fountain pen doodles jinhao

Doodling With Fountain Pens: Shapes Pattern

John BosleyHow To 10 Comments

The next pattern in my Doodling With Fountain Pens series is one that is fairly easy to draw, but has a few variations that are possible. I’m calling this one Shapes. If you’re ready, grab a pen and some paper and let’s get started!

Thoughts On This Pattern

If it seems familiar, it’s probably because I copied this pattern from the sidebar of the r/fountainpens subreddit. I find it’s a really fun little pattern to do with a bit of spare space in a planner or bullet journal, but also makes a great full-page spread.

Fountain Pen Doodles Shapes bullet journal version 1

Here’s one I did in my bullet journal

Fountain Pen Doodles Shapes bullet journal 2

Here’s another from my bullet journal

How It’s Done

This pattern is very similar to the Circles pattern in my previous post. I think it is a little more difficult, though, as the straight lines tend to line up or overlap in strange ways that can make it tricky to draw.

I like to use a fine or medium nib for this pattern. Broad and stub nibs work, but due to the big line size I sometimes misjudge where to start or end my outlines and find that they end up touching. I like using both shading and sheening inks for this pattern.

You can work with any shapes you’d like, but I find that triangles, squares and pentagons tend to work best. Irregular shapes can work as well, but I’d recommend starting off with more simple shapes until you get a feel for the pattern.

To start, draw a straight line on your paper. You can use a straight edge if you want, just be careful of smearing wet ink when you remove it from your paper.

Fountain Pen Doodles Shapes smear

Moving your straight edge while the ink is wet can cause a smear

Fountain Pen Doodles Shapes straight line

Here is your starting point

Once you have a line, draw your first shape, using the line as one side. Now expand that shape by drawing larger and larger “outlines”. I usually do 5-6 total lines per shape, counting my first center shape.

Fountain Pen Doodles Shapes first shape

Here’s my first shape in the pattern

Now you can move to a different point on the line and repeat the above process. The next shape can be the same as before or something different. It’s totally up to you.

Fountain Pen Doodles Shapes square

My next shape doesn’t touch the first shape

Once I have a few shapes on my line, I start adding in shapes above the line. Similar to how I did with the circles pattern, I like to have the shapes in this pattern close enough so that they intersect the initial shapes. You can also start some shapes far enough away so that they don’t intersect other shapes.

Fountain Pen Doodles Shapes start of new shape

My new shape starts floating above the line

Fountain Pen Doodles Shapes touching

Watch out for lines that are parallel with other shapes

Continue drawing shapes to get some overlap in the pattern. Use your judgement on when to stop.

Fountain Pen Doodles Shapes almost finished

Here I’m done with drawing shapes

I like to fill in any closed spaces between the shapes with color. It’s definitely not required to make the doodle work, but I like the way it looks. I also sometimes like to fill in the center of each shape.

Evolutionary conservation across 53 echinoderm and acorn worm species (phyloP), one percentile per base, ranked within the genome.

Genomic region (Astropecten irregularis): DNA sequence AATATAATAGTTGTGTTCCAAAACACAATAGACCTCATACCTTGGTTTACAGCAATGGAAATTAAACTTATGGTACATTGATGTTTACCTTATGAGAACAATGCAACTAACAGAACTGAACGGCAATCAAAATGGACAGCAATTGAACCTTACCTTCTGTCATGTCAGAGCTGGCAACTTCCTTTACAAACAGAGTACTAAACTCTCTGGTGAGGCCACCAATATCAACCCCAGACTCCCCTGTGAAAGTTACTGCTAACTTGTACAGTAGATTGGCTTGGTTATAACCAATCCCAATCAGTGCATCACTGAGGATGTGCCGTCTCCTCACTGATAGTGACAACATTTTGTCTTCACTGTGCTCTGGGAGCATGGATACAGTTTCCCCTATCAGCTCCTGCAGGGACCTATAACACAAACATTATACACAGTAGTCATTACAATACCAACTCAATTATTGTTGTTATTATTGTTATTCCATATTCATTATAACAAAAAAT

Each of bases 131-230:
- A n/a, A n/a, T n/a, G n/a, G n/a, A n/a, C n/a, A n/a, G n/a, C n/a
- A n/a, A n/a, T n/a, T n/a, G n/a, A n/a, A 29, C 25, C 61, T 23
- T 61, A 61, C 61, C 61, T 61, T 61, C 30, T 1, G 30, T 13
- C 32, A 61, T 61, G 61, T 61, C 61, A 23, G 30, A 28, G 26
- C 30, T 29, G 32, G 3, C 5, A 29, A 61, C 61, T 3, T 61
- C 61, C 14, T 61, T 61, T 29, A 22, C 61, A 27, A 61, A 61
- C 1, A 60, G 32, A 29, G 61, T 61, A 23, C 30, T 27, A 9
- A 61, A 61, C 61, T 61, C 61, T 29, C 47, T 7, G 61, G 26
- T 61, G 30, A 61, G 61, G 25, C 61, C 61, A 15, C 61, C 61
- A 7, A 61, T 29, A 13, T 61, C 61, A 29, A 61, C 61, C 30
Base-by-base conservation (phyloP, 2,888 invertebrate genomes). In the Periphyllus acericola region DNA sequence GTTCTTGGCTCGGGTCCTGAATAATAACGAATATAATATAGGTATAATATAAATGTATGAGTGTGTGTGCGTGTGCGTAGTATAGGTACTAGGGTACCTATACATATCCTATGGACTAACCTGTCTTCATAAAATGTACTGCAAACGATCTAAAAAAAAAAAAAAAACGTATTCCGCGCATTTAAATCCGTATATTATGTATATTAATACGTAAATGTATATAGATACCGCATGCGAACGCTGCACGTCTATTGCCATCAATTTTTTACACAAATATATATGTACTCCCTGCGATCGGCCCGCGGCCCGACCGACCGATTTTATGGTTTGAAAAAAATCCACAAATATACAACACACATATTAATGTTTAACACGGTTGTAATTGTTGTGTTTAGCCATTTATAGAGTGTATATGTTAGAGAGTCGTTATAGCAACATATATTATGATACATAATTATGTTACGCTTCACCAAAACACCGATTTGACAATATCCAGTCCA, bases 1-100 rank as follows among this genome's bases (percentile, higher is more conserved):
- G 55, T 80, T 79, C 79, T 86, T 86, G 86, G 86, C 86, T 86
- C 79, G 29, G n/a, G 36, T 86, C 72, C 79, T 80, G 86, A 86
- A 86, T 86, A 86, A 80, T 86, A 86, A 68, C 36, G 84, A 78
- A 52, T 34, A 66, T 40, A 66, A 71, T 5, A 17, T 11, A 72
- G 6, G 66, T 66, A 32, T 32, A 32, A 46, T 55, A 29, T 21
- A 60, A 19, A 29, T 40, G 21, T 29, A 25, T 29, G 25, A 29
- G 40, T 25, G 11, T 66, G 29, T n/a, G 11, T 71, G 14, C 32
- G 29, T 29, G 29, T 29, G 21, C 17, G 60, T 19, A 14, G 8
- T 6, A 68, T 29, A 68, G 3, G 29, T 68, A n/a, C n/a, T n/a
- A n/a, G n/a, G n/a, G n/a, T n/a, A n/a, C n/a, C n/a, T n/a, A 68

Fountain Pen Doodles Shapes filled spaces

The spaces between shapes can be filled in

Fountain Pen Doodles Shapes centers filled in

Sometimes I like to fill in the center of each shape


This pattern has a few variations that you can try out. Of course, this isn’t all of the possible variations you can do, so feel free to experiment and see what else you can come up with!

  • Start without a base line. Instead of starting with a base line to work off of, just start drawing shapes in the middle of your paper. This will give your doodle a different feel, but will play out the same way.
  • Fountain Pen Doodles Shapes no base line

    This version has no starting base line

  • Add variation to your outlines. Instead of faithfully following the outline of your first shape, add some zigs, zags, or squiggles in as you get further from the center.
  • Fountain Pen Doodles Shapes squiggles

    This version has squiggly lines

  • Round your corners. Change up the original pattern and use some rounded corners. You can still have sides to your shapes, so don’t draw circles, just round out your triangles and squares.
  • Fountain Pen Doodles Shapes rounded shapes

    This version has rounded shapes

Wrapping Up

This pattern is one of my favorite space fillers. Whenever I have some empty space in my bullet journal or just on a piece of paper, I draw a line and start drawing shapes. It is satisfying because it is somewhat self-contained and still looks great with just a few shapes. It also doesn’t take a lot of planning like some patterns. I hope you give it a try and enjoy it as much as I do!

Fountain Pen Doodles Shapes j herbin bleu calanque

Comments 10

  1. Another great one. Just love this series and have started trying out a couple of your patterns in the emptier pages in my Hobonichi a6. Pure fun! Thanks again, John.

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  2. This is another great pattern John. And this series is my favorite of anything you’ve posted. Keep them coming please!

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  3. I love these doodle inspirations! When I looked at the email with the snapshot of your first example, I actually thought the pen was lying on top of a pile of really elegant confetti.

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